The hits keep coming for Lieberman in the press
Oh boy, what a bad week for George Bush's favorite Democrat (and it's only MONDAY).
After years of ardent support for the Iraq war, Connecticut Sen. Joseph Lieberman could become that conflict's first big political casualty in a Democratic primary race fueled by rising anti-war anger.Joe's in deep doo-doo right now which is why this part last paragragh of this article tell the whole story.
Lieberman, the party's vice presidential nominee in 2000, faces a growing challenge from a political neophyte who has rallied Democrats angered by the senator's enthusiastic backing of the war and willingness to support Republican President George W. Bush on other issues.
Challenger Ned Lamont's underdog bid to unseat Lieberman in Democratic-leaning Connecticut could offer an early gauge of the intensity of anti-war sentiment ahead of November's midterm elections, along with a measure of the influence of the Internet activists and bloggers who have flocked to his cause.
"Senator Lieberman has cheered on the president every step of the way when it comes to the invasion of Iraq, and he is too quick to compromise on core Democratic principles," Lamont, a businessman and former Greenwich town selectman, told Reuters.
"He's wrong on the big issues of the day and he is not challenging the Bush administration," added Lamont, who qualified for the August 8 primary ballot by winning 33 percent of the delegates at the state party convention last month.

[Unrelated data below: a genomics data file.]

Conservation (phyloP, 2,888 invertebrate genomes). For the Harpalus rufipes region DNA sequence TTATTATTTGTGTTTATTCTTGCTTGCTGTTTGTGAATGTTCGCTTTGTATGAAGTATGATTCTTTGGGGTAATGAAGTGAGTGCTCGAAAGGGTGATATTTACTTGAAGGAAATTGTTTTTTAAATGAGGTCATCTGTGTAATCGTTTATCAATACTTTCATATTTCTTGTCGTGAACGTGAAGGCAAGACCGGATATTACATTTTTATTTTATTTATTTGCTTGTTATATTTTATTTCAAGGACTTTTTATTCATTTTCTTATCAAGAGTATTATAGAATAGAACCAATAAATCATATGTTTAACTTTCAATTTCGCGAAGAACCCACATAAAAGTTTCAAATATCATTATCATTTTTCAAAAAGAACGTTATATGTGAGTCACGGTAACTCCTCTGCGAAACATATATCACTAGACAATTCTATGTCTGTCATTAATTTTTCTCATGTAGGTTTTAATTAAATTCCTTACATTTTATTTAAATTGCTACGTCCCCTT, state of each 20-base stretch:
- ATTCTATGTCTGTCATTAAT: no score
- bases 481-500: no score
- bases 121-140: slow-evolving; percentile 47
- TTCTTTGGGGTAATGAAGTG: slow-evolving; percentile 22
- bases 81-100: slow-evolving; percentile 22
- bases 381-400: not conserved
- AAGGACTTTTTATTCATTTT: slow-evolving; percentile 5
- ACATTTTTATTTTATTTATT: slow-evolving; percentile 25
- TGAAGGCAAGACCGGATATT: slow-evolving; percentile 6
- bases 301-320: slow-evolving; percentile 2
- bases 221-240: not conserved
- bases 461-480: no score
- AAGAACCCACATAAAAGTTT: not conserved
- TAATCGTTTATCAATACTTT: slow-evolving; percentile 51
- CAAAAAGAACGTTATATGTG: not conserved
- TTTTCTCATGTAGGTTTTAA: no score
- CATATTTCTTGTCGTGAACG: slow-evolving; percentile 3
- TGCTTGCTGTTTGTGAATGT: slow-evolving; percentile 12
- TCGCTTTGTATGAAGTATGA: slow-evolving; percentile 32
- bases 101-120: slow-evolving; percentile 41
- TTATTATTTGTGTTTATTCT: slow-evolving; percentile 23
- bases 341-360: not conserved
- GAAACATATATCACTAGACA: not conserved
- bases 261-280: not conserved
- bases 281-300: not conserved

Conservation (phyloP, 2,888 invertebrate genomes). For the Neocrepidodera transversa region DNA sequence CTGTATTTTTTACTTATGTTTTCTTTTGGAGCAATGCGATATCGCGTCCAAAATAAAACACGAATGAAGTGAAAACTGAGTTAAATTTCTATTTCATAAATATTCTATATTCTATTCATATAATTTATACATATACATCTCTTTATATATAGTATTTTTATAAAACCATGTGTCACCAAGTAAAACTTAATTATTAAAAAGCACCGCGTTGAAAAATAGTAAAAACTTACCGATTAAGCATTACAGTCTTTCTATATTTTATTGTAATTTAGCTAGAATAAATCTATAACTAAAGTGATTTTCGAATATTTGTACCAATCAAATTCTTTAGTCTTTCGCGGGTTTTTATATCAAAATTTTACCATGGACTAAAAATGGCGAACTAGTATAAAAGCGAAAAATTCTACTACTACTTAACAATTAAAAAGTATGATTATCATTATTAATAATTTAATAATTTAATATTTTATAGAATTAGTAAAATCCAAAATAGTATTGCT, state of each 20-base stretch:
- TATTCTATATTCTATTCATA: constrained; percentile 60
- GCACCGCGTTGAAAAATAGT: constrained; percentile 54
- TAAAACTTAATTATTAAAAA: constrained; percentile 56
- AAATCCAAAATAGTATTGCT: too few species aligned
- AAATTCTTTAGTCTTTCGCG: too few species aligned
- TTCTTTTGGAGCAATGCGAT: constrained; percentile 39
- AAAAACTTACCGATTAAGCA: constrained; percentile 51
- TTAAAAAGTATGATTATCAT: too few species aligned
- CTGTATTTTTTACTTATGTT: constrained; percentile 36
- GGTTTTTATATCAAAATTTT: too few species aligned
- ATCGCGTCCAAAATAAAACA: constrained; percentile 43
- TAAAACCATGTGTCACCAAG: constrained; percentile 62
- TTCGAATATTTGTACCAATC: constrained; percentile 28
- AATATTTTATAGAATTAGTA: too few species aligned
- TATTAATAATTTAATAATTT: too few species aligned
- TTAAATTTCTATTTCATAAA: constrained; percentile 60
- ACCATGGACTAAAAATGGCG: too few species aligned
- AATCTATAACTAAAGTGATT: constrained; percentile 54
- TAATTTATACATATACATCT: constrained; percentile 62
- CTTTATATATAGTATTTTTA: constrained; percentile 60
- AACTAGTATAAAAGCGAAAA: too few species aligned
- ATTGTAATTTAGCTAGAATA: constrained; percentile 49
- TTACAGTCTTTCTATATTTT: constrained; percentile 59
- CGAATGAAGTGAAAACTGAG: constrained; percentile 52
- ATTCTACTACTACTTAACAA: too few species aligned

Lieberman has frustrated Democrats for years on issues beyond Iraq, from his early condemnation of President Bill Clinton during the 1998 Monica Lewinsky scandal to his recent refusal to support a filibuster against conservative Supreme Court nominee Samuel Alito.
His 2004 presidential candidacy fell flat and criticism from the left has intensified, particularly after he published a Wall Street Journal article last year headlined "Our Troops Must Stay" that chided Democrats for criticizing Bush on the war.
"There is a very sizable contingent of liberal Democrats in this state who want a change," said Gary Rose, a political analyst at Sacred Heart University in Fairfield, Connecticut. "Anything could happen in this primary. Turnout will be low."
Lieberman has refused to rule out an independent bid if he loses the primary, giving rise to Democratic fears he could split their vote and give the seat to Republican candidate Alan Schlesinger, a state legislator.Skip Schlesinger for a sec (hint: he doesn't stand a chance in hell of winning), why are Democrats letting Joe Lieberman get away with not ruling out an independent run if he loses the primary (I personally don't think going to be a primary because he's going to bail before August). How can any Democrat support a man who doesn't support the winner of the primary?
Ned Lamont said he'll support whoever wins the primary. Isn't that the type of character trait you want in a senator who represents you in Washington?